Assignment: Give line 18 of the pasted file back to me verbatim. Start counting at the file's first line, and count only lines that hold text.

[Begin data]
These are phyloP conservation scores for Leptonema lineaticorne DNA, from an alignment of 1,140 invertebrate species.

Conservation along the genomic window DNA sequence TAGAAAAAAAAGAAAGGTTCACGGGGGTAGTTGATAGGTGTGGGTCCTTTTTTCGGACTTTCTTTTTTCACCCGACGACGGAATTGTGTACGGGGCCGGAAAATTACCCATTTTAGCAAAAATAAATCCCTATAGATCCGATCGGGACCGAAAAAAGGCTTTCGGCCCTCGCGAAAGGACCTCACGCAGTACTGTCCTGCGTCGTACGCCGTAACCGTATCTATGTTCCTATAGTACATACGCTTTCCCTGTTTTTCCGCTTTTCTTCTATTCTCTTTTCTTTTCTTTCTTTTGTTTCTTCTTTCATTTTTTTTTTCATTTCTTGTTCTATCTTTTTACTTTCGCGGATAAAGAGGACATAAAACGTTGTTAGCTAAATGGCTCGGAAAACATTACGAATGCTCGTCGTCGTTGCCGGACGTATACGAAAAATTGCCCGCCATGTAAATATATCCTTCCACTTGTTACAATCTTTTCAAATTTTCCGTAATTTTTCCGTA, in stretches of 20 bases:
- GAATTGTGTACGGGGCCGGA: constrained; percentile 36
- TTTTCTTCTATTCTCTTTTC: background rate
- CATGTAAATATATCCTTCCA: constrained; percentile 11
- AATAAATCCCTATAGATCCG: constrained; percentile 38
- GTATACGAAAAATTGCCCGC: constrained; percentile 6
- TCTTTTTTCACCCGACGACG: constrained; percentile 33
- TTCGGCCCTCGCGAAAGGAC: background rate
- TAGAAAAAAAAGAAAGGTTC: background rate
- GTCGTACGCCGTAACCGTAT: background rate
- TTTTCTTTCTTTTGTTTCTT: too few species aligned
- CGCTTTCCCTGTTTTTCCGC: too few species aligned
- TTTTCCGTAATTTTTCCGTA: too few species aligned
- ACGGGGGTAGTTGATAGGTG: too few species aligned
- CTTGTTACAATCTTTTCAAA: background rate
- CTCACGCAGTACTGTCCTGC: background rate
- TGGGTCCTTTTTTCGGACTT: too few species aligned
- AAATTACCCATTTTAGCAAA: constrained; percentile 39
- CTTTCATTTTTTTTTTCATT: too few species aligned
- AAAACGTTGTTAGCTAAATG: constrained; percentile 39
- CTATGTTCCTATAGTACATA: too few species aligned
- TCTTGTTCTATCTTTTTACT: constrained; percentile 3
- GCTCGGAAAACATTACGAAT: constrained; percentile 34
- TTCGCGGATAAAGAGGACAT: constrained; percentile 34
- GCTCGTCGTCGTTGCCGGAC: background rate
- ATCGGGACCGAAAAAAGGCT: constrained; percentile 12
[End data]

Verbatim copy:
- TGGGTCCTTTTTTCGGACTT: too few species aligned